You can add a hydraulic cam with specifications to match the old factory 30/30 with factory Z/28 valve springs added to your heads (after they are pinned to keep the rocker studs from pulling out).
Power Packs were introduced in 1956 as the first modification to the original SBC head and didn't change since they were introduced. They were designed for a 265 V-8 not the monstrously large 283. The 283 did use fuelie heads back in 1964 (of which there are seven different castings changing the chamber, ports and spark plug location, and later adding front bolt holes for accessory mounting in 1968 even though they were not used until 1969). That would be my choice for a stock head.
Aside from the bolt holes a set of Fuelie heads would do more to pump up your ride than any Power Pack head could (and I personally think Fuelie heads are junk when compared to the much more computer designed Vortec pick-up truck head introduced in 1996). They can still be found, but like anything this old, the head will need a lot of machine work to make them new again (new guides, new valve seats, spring pockets machined, machined for screw in studs, and decking if at all possible as a lot of them were angle cut far, far too much over time; and are paper thin now which makes them subject to warping). You can buy new cast iron aftermarket heads disguised to look like old Chevy heads (they mill on the distinctive camel humps with a CNC mill) and they are not much more expensive in price than that required to remanufacture your Power Pack heads to make them seal and work with unleaded gasoline.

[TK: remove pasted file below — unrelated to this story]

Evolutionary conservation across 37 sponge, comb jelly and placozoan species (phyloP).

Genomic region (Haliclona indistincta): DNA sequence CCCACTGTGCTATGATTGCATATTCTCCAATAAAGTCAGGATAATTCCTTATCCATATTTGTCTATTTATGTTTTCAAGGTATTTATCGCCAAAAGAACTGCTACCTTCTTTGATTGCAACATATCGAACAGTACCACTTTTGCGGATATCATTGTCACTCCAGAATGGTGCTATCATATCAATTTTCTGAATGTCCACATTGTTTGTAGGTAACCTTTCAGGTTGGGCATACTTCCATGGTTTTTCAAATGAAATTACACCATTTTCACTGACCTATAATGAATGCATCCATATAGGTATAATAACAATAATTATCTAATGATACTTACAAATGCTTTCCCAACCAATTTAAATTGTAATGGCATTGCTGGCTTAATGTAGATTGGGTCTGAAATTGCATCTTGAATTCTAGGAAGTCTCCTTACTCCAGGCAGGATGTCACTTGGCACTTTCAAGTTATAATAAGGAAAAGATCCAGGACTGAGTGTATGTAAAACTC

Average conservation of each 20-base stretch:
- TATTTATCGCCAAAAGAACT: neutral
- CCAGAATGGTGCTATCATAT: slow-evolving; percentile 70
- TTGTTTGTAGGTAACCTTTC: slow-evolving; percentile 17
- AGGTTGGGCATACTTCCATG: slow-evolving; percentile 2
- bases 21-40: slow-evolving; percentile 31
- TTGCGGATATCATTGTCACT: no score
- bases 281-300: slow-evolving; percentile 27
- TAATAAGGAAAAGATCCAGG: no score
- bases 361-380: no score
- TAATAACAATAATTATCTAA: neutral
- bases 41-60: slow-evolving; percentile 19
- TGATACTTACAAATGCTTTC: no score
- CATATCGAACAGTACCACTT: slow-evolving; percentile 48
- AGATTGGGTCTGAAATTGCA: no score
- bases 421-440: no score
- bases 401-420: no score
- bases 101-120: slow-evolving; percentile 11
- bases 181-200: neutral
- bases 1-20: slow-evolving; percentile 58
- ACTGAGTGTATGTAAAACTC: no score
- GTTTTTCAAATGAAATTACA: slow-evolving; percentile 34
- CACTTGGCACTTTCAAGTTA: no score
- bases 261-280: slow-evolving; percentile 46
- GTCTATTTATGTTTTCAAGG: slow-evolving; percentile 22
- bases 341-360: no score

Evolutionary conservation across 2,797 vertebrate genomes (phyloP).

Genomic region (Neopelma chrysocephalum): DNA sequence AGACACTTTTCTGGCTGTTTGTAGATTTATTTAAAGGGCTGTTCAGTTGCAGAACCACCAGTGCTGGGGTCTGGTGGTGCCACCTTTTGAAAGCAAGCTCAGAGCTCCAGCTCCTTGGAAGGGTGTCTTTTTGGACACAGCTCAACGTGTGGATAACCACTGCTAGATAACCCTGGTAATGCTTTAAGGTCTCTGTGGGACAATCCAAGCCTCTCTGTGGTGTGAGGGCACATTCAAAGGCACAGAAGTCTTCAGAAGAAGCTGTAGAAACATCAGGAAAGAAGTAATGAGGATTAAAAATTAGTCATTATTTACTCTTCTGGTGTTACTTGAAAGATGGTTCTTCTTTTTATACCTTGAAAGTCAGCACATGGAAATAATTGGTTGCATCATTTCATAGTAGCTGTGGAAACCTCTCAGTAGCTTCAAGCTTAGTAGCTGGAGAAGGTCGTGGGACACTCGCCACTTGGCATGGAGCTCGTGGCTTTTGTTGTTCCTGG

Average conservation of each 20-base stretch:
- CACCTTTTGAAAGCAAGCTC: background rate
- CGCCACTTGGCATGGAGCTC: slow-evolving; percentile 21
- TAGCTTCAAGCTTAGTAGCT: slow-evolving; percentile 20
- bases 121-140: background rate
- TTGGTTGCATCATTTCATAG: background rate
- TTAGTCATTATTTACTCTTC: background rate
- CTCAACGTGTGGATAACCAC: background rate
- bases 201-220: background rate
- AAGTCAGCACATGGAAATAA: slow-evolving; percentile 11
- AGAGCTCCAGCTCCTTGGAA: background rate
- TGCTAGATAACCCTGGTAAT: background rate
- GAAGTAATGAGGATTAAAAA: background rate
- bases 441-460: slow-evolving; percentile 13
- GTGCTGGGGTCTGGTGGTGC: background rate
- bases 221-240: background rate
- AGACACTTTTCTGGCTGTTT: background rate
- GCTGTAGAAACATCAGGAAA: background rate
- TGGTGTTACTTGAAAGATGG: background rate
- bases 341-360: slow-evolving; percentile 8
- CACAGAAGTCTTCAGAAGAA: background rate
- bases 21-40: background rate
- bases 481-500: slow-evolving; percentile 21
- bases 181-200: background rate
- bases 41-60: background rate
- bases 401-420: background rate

I would bolt on a set of 305 heads as is (maybe change the springs if you are going to put a cam in her) as they are the right size for a 283 (you do not need any head with intake ports over 160 cc in size with a 283 maybe a 170 cc if you wanted to race her on weekends and for comparison early Fuelie heads were only 150 cc).